Too often in business we quickly respond to situations (both good or bad) instead of looking at how that decision came to be. When a corporation has a bad year and their numbers are down, the immediate response is to initiate layoffs – because we can always “save” money by cutting payroll right?
Although it may be obvious to some, this response is in no way a long term solution to the problem. We live in a society that expects immediate results – so it’s understandable why many corporations and small businesses resort to this type of narrow-minded decision-making.
But what if there was another way to solve these business issues – instead of following the traditional and outdated layoff approach? Do individuals deserve to lose their jobs because a small group of people didn’t plan the year accordingly?
Massive layoffs will quickly spin the sales numbers on paper, so the bad year will not be so bad after all. No real problem is ever solved with layoffs, and they should only be looked at as a last resort. We know this is wrong, so let’s take the alternate route.
The smart approach is, and will always be to identify the root cause of a problem – and you can do this by asking the right kinds of questions. Why were sales numbers not met? Where did production stall? When did the material prices get raised?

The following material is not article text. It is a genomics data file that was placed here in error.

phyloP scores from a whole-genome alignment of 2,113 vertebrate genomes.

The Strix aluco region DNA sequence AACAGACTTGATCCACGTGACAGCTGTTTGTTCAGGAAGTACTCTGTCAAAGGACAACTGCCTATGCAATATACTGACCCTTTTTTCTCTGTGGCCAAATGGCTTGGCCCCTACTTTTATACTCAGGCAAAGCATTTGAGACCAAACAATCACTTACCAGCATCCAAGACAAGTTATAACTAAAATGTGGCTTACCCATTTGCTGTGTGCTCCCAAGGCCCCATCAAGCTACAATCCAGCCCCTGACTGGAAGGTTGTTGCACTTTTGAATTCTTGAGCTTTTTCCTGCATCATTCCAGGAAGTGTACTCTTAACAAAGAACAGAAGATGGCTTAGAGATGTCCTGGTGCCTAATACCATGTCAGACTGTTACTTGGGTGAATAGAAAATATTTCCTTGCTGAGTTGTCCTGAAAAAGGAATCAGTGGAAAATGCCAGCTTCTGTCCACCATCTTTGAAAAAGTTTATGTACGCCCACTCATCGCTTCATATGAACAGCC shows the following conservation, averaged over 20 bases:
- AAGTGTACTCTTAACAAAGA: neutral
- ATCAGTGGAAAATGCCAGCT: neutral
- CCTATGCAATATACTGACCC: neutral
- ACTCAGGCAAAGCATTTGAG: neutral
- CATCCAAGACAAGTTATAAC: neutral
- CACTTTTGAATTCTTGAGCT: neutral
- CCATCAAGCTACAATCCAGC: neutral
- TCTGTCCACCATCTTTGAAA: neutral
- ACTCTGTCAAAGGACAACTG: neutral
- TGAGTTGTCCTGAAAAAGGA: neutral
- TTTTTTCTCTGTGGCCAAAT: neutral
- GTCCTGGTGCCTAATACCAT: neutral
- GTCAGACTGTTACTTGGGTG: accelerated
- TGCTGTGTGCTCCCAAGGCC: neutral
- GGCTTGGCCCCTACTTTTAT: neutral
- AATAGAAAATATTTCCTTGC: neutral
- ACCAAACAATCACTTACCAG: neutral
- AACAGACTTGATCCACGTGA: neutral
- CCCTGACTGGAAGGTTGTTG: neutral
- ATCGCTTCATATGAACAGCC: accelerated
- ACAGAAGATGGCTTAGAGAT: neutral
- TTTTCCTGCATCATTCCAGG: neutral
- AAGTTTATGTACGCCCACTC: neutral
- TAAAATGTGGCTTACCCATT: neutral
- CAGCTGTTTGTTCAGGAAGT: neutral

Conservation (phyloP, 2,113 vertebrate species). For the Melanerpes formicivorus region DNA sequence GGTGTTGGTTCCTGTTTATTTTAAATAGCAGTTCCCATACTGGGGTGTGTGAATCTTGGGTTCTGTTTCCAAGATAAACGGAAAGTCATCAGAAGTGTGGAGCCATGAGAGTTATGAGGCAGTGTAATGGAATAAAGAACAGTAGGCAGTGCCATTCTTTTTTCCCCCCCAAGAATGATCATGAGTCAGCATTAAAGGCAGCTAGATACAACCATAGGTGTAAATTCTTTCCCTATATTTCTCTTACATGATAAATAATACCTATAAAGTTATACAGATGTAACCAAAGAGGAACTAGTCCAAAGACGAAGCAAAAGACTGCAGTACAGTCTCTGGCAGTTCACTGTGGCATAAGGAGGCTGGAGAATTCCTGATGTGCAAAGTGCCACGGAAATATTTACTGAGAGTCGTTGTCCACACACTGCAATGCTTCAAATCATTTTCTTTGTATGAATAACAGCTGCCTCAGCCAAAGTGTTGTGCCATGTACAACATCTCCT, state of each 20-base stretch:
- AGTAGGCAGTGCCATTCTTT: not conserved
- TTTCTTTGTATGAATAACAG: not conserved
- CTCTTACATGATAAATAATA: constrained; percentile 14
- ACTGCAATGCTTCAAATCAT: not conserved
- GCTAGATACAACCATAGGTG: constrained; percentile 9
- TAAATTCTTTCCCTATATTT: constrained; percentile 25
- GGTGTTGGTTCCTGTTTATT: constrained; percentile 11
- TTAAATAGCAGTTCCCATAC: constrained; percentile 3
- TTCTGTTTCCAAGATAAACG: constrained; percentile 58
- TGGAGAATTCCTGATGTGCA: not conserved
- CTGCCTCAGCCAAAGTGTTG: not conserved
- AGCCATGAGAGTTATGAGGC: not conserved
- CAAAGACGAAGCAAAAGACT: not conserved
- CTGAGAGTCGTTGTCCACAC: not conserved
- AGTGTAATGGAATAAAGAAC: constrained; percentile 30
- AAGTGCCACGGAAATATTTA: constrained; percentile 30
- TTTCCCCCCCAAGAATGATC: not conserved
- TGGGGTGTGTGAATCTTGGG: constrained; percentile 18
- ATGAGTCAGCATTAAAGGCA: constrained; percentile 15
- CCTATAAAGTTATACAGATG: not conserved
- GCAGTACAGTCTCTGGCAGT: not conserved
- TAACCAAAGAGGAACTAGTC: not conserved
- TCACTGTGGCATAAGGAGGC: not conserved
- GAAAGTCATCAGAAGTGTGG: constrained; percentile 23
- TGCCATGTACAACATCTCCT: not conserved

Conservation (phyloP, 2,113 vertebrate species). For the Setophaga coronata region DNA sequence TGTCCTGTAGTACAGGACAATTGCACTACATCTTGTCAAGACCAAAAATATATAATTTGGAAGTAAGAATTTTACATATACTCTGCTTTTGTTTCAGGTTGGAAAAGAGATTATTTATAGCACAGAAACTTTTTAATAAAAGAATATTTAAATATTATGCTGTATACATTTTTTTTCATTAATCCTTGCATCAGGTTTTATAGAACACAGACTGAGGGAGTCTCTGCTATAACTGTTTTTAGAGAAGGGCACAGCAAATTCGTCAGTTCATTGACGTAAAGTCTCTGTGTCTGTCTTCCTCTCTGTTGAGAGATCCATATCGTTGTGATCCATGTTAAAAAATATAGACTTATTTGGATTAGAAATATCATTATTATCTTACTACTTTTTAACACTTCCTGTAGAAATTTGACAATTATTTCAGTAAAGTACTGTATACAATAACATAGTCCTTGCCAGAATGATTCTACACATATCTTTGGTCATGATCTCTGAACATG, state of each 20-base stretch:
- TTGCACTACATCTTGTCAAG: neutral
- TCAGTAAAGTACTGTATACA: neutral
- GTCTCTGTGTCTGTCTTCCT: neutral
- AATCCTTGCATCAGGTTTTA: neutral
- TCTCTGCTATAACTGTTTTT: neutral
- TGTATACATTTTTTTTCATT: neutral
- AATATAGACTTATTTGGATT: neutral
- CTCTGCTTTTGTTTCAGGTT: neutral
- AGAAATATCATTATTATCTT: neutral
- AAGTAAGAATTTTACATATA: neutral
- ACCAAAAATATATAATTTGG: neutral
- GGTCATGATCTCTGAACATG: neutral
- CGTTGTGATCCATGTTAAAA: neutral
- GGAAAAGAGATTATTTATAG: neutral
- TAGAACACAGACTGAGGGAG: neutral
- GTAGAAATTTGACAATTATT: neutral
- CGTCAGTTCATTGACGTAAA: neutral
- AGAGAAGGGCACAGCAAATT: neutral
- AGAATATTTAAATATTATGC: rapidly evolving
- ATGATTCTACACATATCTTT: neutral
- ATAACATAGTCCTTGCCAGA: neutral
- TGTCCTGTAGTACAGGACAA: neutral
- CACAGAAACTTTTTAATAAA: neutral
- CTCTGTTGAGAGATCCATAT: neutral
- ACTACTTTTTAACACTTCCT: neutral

When we start asking the right kinds of questions, we familiarize ourselves with the subject. Everything starts with a source and we need to keep it at the back of our minds as time goes on (especially at year end). The saying is that history repeats itself – this couldn’t be more true than in business. So remember, there is never only one solution to a problem.
When there’s traffic on the interstate does adding one more lane really eliminate traffic? If your waist is getting bigger does buying a pair of larger pants help? Quick fixes are failures when we need to keep coming back to them. From now on the source must be considered.
Instead of adding another lane to the interstate we need to consider traffic flow and possibly fix light cycles. Instead of buying bigger pants you need to change up your lifestyle – by eating healthy foods and exercising on a regular basis. It’s always helpful to look at situations from a new perspective – so stop going through the motions and taking the quick fix.
From now on you should be looking at the source to determine how a decision was made. There are so many moving parts in business, and we shouldn’t dismiss how or why something came to be. Go through the steps that were taken, or look to the chain of command to find out what worked, or what didn’t. By figuring out the source of the problem, you can resolve conflicts that will last for the long term.